Dr. John and staff believe that informed patients are better equipped to make decisions regarding their health and well being. For your personal use, we have created an extensive patient library covering an array of educational topics. Browse through these diagnoses and treatments to learn more about topics of interest to you. Or, for a more comprehensive search of our entire Web site, enter your term(s) in the search bar provided.
Also visit www.foothealthfacts.org to learn more about what conditions are treated by podiatric foot & ankle surgeons.
Many patients ask:
What is the difference between a podiatric surgeon and an orthopedic surgeon?
The short answer is that both podiatrists and orthopedists perform surgery on the foot and ankle. This is similar to neurosurgeons and orthopedists both performing back surgery or dermatologists and plastic surgeons both performing cosmetic surgery.
Yet there are some distinctions in choosing a podiatric surgeon for your foot and ankle care:
- While being the same 4 year length as osteopathic (DO) and allopathic (MD) medical school and covering the same basic and clinical sciences, the podiatric medical school curriculum provides additional intense focus on conditions of the foot, ankle and lower leg.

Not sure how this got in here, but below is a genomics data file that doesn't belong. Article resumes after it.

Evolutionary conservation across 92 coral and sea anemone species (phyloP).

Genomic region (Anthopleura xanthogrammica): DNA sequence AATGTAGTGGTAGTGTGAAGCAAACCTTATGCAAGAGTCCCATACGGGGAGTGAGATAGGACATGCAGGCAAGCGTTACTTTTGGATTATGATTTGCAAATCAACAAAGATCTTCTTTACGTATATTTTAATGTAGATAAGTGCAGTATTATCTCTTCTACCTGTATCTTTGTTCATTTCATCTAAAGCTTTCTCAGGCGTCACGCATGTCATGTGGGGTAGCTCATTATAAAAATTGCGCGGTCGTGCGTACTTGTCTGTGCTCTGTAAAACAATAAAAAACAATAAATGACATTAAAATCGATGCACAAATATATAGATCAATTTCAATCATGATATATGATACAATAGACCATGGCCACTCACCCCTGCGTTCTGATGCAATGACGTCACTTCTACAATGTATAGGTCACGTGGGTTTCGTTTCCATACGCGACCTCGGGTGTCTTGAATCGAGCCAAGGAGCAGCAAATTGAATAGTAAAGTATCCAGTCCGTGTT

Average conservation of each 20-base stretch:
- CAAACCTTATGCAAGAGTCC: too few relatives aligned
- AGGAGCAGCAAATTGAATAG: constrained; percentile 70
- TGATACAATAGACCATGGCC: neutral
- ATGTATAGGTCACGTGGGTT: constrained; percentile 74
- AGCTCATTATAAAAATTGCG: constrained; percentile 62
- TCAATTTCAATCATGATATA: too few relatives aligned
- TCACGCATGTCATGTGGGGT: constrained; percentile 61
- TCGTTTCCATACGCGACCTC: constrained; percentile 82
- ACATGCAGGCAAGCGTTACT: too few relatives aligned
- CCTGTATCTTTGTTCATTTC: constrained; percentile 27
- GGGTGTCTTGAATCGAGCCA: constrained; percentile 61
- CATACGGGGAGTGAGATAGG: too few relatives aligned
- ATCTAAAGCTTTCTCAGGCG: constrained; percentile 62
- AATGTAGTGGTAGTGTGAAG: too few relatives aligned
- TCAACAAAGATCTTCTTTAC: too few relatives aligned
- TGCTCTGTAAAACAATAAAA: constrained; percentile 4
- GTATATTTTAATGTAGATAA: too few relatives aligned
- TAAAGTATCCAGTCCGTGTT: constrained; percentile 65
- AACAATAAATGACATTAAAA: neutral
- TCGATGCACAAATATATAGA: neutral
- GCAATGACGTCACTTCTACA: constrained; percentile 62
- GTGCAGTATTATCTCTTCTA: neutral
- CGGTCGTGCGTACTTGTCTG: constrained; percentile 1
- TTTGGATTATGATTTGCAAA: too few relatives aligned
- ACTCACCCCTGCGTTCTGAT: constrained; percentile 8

- Podiatric surgeons typically complete 3 years of intense residency training in complex foot and ankle surgery. General orthopedists who desire to pursue additional training in foot and ankle surgery typically complete a 1 year fellowship.
- As Fellows of the American College of Foot & Ankle Surgeons, podiatric surgeons remain among a group of the only physicians who are Board Certified in Foot Surgery and/or Reconstructive Rearfoot Surgery.
Spasms are contractions of the hands, thumbs, feet, or toes and are sometimes seen with muscle cramps, twitching, and convulsions. The contractions of the muscles can be violent.
Carpopedal spasms, or spasms in the feet or toes, are usually accompanied by numbness, tingling, or a "pins-and-needles" feeling; muscle weakness; fatigue; cramping; twitching; and uncontrolled, purposeless, rapid motions.
Common causes of spasms include:
- Vitamin D deficiency.
- Hyperventilation (calcium becomes temporarily unavailable to the body during hyperventilation).
- Muscle cramps, usually caused by sports or occupational muscle injury.
- Parkinson's disease and other neuromuscular conditions.
Spasms of the hands or feet can be an important early warning sign of other serious health problems, so it is important to seek medical attention. Treatments may include calcium and Vitamin D supplements (if you have a deficiency).